As romantically remembered as they might seem to be, they are actually straightforward historical accounts of what happens when a life-loving fool like me, a native of that beautiful land-locked, cultural island called Northern New Mexico, who in the latter half of the 20th century, decides he must live his everyday life in direct defiance of the soul-shrinking threat of modernity’s earth-wrecking ugliness and mediocre existence, by keeping some modicum of the bright shine and outrageous living passion of our real souls alive by flying free and beautiful on the backs of flesh and blood horses over a live unpeopled, unmanicured land…
I’ll admit I’m a romantic and heroic. But to be honest, it’s not my fault: it’s the fault of all the horses I’ve ever known. For horses since forever, real horses I mean, have always been romantic, noble and heroic by definition of their very existence, and to be with them well, you too have to develop a soul that corresponds!
In my romantic struggle for beauty in an unromantic mechanical age, my horses, simply by how they were, and how we looked, and how we were together, although no more than a tiny broadside against the ghost ship of mediocrity of this crazy age was some kind of victory just by the fact that we still existed. Horses inspire courage against hopeless odds just by their courage and beauty.”
–from the Introduction to The Wild Rose
The Canyon Wren is the continuation and beautiful punchline of the full tale of Martin Prechtel's Trilogy: The Story of My Horses, and picks up right where The Wild Rose leaves off.
The Wild Rose ends with the dramatic Barn Fire Incident in which the author and his steady new young Barb stallion, Punk, pull a flame stunned mare out of a burning barn just seconds before the whole burning structure collapses, then together they both drive straight out of that book into a new life in the next book.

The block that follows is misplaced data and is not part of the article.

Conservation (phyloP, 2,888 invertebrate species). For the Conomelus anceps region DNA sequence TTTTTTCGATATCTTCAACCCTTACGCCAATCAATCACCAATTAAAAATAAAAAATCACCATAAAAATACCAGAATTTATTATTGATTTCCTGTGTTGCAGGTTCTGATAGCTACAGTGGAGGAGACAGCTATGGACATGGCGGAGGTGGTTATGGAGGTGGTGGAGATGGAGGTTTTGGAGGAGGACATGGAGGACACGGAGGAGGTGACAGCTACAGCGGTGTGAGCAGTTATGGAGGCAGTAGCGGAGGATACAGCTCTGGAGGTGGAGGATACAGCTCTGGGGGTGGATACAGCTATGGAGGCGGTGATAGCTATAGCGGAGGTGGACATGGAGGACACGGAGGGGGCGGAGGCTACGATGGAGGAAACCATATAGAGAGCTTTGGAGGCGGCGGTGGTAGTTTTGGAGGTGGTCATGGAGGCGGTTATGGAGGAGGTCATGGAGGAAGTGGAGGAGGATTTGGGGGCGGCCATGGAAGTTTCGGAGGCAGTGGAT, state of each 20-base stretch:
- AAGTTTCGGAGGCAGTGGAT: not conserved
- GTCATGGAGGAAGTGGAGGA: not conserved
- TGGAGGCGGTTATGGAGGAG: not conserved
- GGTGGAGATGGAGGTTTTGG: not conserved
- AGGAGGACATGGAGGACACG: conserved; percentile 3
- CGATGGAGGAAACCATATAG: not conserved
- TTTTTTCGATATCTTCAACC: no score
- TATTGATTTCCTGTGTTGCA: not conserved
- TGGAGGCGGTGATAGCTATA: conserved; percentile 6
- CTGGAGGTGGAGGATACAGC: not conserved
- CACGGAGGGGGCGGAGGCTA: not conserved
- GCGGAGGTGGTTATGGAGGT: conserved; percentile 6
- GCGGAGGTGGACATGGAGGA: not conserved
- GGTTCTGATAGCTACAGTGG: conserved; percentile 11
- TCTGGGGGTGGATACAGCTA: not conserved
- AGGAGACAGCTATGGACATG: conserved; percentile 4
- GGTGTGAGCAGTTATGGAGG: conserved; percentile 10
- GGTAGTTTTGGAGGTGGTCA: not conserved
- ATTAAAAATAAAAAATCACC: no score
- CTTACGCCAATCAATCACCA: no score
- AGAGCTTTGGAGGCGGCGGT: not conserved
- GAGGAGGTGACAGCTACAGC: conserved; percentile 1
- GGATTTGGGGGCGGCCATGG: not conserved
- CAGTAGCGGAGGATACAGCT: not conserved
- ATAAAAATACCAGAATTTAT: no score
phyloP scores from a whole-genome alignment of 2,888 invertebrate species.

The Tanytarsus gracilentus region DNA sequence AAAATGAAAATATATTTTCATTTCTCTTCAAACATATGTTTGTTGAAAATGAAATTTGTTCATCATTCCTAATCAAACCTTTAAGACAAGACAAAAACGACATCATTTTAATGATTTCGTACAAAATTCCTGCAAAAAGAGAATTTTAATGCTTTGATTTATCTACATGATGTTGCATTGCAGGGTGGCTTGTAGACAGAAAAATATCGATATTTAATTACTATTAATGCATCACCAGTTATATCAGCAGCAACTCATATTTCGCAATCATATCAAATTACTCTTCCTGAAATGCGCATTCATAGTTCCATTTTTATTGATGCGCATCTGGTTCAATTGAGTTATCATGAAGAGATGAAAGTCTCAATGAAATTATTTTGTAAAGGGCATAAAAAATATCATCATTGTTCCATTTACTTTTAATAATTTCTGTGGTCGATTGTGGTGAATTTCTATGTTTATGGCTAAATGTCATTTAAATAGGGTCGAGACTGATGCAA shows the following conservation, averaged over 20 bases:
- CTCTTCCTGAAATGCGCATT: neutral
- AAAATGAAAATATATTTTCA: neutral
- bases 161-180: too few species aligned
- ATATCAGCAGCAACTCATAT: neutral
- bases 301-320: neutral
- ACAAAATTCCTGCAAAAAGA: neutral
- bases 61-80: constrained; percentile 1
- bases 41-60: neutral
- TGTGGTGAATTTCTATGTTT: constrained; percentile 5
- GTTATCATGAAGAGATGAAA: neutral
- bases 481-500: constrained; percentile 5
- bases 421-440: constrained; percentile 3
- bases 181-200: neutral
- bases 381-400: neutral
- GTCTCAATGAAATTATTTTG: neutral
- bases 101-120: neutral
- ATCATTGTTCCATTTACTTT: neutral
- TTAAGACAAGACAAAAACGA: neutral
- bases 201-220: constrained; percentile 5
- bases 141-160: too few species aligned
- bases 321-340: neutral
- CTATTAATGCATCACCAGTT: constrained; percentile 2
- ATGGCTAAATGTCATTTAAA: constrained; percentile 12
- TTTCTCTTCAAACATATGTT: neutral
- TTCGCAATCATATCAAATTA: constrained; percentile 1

This third book in the trilogy brings the story far away from all those troubled times, ins and outs, hardships and betrayals, involved in the author's effort to gather up again those old style Indian Ponies of his youth, and heads us back out into the wild land and the beauty of ranchito New Mexico, where as an integral part of the lives of his new family, their family herd of rare Spanish/Native New Mexico horses play out a series of unexpected peculiarities and surprising horse antics that push the envelope of what mainstream culture has come to assume defines horses and the people that have them.
If the first book, The Mare and the Mouse, is like finding a closed treasure chest, and the second book The Wild Rose is the retrieval of the lost keys to that chest, then The Canyon Wren is the treasure itself.
"If this book doesn't make you want to ride, talk to animals, eat well, and close the angry, slack-jaw and shamelessly jump up and try to kiss the sky, then I've failed, but I will always try again. Everyone wants life to be simple, but a simple life cannot be lived in a simple way: it takes a lot of simple skills. To see the humor and beauty in the world is one of those skills."
The vision in this book is simply beautiful.
“Underlying is her knowledge of spells... Burns, seethes, gives birth in heat/heart to create a city of flames.”
“Fallen Angels is Terry Hauptman’s pandemic lament. Twining pain, revelation, and hope, these poems chant their blessings and prayers in the larger chiaroscuro of Kabbalah and the Holocaust, invoking Hauptman’s tutelary spirits, Neruda, Kahlo, Celan, Max Jacob, Darwish, Coltrane. The reigning image may the “blood moon of Baal,” but Hauptman also summons agates, winter bees, and the ruby-throated hummingbird to remind us what beauty can be saved from ruin.”
By Michael Prelee
Kelly Dolan has been missing for nine years. The college graduate was preparing to start her life with a new job in a new city when she vanished over Labor Day Weekend. For almost a decade, her sister Quinn and private detective Paulie Carmichael have been searching for her. After an armed robbery at a lakeside store turns to murder, they become convinced a serial killer is targeting the small town of Hogan but can't convince the police.